DAIWA NEWS: My latest Sunday session Ballistic X spin By Andrew Badullovich

I didn’t hit the water as early this morning as I would have liked; however, it had appeared that I’d timed my run perfectly. The tide was high, and there was enough water covering this particular sand flat which I’d be eyeing off for a while. I hadn’t fished here before…but it just looked like it had the right stuff to hold a few bream. The flat consisted of silty mud and isolated patches of weed: and it was also scared with thousands of saltwater yabby holes…perfect!

I had a slight breeze at my back (10-15 knots) and had positioned the boat to set up a nice wind-drift. Anticipation was high, and upon my fifth cast for the morning, my Wise Minnow 50SP was slammed! The Wise Minnows dive to roughly a meter in depth, and I could feel my lure grubbing the bottom every now and then during the retrieve.

ab3The first drift, (roughly 300 meters long) yielded three nice bream. Before commencing the next drift, I ventured into shallower water and positioned the boat for another crack at these flats-dwelling bream. This proved a master stroke, as this drift produced five more bream, with the best of them weighing 1.3kg! I repeated this process for the next three hours, and ended up boating 14 legal bream; with three of them weighing over a kilo…needless to say this flat is my new favourite spot! The technique was simple – cast and crank at a steady pace with the odd pause.

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Before I called it a day, I ventured towards the mouth of the system to see if the local whiting population where there to play. I just love spearing the boat up onto the sandy river bank, and jumping ship to walk the flats while I flick a surface lure around. My lure of choice today was the ever reliable Slippery Dog 65. The whiting were a little tough to tempt, as there were quite a few anglers already working this particular area extensively. I did manage to hook and bag five average whiting before reboarding my tinny, and leaving for the boat ramp.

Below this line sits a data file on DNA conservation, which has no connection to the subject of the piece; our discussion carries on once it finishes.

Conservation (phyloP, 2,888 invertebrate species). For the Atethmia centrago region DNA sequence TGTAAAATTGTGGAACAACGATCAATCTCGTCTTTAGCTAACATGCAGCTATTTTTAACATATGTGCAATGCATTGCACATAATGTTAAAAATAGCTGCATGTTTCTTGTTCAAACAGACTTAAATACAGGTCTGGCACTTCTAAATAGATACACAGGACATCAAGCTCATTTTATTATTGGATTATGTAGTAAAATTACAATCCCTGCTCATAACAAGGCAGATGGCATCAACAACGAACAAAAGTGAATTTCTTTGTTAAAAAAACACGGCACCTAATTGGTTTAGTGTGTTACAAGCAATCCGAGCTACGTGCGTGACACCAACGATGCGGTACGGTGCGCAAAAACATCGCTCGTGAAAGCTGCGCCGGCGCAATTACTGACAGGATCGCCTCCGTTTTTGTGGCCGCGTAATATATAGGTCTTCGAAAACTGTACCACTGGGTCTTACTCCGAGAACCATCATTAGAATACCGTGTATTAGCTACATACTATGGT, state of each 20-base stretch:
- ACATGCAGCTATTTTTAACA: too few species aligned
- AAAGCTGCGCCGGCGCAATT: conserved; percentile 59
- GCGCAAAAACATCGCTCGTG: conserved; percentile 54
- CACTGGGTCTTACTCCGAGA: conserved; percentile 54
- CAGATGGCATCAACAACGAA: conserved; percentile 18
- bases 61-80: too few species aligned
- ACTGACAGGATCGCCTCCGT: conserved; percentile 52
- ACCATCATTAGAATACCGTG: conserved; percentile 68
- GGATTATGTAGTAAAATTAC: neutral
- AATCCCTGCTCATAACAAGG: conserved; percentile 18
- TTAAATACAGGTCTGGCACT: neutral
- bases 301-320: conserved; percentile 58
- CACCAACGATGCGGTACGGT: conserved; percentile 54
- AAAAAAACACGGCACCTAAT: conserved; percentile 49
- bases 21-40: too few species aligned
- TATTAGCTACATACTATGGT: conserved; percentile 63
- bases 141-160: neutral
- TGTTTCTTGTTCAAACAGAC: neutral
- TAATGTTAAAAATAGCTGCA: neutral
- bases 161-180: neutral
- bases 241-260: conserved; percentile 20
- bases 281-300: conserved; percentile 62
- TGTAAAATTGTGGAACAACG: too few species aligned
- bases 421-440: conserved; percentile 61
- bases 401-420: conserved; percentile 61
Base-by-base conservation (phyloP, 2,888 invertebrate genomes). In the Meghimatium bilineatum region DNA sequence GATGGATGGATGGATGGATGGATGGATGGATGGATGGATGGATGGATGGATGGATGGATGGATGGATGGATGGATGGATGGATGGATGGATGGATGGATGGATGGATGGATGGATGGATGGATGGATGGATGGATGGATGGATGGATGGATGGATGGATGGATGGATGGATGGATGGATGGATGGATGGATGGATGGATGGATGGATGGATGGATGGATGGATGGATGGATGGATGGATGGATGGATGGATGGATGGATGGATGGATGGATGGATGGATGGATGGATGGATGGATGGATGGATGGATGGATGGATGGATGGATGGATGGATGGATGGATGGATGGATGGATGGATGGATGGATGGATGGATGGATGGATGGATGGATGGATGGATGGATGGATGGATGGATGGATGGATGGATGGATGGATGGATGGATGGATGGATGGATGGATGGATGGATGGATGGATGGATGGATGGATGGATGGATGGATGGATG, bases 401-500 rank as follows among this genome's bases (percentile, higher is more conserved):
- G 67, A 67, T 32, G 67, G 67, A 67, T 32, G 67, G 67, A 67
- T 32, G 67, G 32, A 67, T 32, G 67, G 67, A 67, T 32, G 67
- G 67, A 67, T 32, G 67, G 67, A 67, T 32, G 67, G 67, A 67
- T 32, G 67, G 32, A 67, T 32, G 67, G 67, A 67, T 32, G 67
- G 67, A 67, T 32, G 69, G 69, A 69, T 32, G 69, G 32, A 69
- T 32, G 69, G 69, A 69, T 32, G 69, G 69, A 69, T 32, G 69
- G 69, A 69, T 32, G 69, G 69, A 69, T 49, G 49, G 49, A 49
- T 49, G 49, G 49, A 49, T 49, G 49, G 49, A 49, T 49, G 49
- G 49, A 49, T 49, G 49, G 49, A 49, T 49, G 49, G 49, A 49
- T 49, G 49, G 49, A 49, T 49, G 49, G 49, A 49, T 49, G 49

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The two rods I used for my latest Sunday sesh were the under-rated Ballistic X spin 702ULFS (bream) and the Ballistic X spin 702LFS (whiting). These rods are awesome bang for your buck, and look great too! I like to run straight through fluorocarbon for bream spinning, as the hook up rate is much higher. It’s very rare you’ll lose a bream during the flight when using fluoro or nylon monofilament. On the contrary, I prefer braided line when working surface lures for whiting, as it’s easier to impart the action into the lure due to the braided lines responsive nature. I always add a rod’s length of 4lb fluorocarbon leader to the braid via a double uni-knot, before attaching the lure with a perfection loop knot. The reels were the Gekkabijin 2004 for bream spinning and the Ballistic EX 2000H for my whiting work.

I’m very lucky to be residing on the far south coast of NSW, where the fishing is bloody awesome; however, I’m sure there is a spot just like this in your local waterway…you’ve just got to get out there and explore.